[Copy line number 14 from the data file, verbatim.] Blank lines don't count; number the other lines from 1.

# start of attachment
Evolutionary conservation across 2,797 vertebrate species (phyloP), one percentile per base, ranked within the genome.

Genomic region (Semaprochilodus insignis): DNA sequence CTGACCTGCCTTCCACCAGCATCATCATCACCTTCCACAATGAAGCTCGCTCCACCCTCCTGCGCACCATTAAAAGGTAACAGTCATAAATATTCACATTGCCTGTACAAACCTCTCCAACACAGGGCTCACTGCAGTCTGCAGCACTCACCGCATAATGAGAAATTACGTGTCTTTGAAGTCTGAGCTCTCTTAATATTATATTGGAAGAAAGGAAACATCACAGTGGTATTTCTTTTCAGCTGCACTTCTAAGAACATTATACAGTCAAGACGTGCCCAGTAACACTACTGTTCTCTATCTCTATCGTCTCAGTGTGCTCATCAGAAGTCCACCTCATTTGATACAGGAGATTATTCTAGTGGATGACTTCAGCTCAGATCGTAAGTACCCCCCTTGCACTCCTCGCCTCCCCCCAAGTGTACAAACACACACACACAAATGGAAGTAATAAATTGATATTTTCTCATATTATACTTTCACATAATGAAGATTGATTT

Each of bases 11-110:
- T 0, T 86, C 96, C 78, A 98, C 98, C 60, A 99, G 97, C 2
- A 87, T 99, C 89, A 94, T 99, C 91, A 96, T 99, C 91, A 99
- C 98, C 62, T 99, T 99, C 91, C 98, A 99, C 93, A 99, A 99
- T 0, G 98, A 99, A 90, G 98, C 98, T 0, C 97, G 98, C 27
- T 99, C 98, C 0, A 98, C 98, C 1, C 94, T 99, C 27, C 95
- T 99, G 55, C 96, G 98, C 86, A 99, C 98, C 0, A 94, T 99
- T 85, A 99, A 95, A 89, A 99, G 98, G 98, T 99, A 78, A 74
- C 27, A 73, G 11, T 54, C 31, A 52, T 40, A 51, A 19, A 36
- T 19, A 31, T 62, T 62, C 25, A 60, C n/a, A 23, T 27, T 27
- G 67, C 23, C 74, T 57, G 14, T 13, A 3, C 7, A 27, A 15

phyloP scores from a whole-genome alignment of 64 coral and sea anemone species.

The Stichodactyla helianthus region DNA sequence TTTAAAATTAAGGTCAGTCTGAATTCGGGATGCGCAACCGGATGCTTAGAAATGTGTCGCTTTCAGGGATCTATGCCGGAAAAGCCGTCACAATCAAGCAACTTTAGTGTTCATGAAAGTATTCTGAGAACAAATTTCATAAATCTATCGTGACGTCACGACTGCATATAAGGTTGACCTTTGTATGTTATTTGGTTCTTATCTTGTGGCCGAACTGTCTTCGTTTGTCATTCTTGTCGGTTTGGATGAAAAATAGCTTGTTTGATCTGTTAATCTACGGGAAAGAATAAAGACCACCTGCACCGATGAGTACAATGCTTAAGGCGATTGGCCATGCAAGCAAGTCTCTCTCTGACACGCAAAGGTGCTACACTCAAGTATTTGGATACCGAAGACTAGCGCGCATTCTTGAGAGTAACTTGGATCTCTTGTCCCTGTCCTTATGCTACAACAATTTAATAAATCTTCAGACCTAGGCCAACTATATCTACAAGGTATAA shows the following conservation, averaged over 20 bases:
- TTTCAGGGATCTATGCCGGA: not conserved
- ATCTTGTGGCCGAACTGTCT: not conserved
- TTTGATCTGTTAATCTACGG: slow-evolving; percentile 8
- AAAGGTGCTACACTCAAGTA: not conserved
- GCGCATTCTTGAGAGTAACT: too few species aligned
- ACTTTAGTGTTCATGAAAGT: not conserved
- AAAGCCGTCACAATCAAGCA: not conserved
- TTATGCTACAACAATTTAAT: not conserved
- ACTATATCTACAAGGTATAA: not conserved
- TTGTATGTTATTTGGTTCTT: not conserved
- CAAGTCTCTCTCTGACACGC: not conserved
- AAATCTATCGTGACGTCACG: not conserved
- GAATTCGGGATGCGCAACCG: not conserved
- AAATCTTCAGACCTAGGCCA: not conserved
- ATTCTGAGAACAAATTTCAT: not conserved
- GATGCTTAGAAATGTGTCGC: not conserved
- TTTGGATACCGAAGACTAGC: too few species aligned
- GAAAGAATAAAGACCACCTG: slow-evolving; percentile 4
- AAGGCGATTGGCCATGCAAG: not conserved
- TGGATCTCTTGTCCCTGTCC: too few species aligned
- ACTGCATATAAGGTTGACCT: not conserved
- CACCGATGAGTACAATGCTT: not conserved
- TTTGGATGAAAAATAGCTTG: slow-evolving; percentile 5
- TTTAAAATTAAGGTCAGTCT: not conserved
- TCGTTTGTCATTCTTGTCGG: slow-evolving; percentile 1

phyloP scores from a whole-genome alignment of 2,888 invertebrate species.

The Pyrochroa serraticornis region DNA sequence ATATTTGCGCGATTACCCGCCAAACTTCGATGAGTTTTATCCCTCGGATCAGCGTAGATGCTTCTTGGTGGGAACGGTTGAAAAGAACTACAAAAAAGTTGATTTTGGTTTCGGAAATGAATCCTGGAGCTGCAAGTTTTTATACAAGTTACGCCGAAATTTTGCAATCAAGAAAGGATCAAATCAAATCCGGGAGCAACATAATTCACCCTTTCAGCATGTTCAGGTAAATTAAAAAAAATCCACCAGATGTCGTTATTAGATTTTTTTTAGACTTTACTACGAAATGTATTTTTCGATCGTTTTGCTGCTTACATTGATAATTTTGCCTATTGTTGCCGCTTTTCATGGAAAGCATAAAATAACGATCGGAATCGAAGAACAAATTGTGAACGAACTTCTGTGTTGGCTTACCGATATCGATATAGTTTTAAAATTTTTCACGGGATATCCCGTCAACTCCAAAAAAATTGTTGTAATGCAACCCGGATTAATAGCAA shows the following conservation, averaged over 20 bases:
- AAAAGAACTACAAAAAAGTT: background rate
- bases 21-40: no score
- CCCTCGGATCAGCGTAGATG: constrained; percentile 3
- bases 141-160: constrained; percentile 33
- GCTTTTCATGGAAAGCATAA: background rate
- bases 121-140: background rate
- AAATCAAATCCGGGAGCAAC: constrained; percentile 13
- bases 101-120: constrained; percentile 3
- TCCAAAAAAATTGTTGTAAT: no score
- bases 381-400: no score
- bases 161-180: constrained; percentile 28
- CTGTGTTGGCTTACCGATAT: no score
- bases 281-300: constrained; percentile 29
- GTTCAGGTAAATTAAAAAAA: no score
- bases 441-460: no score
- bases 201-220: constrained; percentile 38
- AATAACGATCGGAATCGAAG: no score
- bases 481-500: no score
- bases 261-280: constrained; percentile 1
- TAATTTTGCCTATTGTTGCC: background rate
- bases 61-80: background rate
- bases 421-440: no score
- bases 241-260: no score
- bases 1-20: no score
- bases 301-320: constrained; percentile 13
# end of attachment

phyloP scores from a whole-genome alignment of 64 coral and sea anemone species.